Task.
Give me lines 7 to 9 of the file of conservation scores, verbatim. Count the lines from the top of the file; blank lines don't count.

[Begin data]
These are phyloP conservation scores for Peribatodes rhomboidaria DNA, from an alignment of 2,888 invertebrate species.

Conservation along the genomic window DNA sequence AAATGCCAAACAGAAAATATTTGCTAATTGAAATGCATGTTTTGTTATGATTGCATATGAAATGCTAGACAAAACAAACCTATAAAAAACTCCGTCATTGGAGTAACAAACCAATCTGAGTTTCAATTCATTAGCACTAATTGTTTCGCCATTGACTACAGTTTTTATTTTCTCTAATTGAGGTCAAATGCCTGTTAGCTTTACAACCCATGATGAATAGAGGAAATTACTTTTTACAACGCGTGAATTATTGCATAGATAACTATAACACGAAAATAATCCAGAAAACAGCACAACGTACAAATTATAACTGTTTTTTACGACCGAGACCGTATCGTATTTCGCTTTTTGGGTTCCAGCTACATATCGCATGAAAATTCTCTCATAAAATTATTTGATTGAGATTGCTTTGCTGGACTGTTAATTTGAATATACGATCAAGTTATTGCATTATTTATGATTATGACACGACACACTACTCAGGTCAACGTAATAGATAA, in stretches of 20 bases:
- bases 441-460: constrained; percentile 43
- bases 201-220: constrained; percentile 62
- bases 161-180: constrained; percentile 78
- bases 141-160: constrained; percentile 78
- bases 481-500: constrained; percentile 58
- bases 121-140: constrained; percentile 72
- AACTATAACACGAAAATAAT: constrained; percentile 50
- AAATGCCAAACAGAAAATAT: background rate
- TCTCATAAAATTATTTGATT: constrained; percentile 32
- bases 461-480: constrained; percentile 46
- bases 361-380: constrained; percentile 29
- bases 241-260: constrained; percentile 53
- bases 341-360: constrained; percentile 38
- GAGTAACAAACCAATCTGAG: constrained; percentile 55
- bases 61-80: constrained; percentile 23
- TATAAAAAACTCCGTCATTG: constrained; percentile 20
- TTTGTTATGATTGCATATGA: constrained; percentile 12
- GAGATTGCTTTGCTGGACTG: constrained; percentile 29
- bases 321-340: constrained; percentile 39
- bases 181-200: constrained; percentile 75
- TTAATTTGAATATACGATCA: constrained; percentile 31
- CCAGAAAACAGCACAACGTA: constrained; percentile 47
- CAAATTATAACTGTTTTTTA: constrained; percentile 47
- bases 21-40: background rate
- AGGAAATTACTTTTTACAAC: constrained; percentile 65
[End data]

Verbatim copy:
- bases 481-500: constrained; percentile 58
- bases 121-140: constrained; percentile 72
- AACTATAACACGAAAATAAT: constrained; percentile 50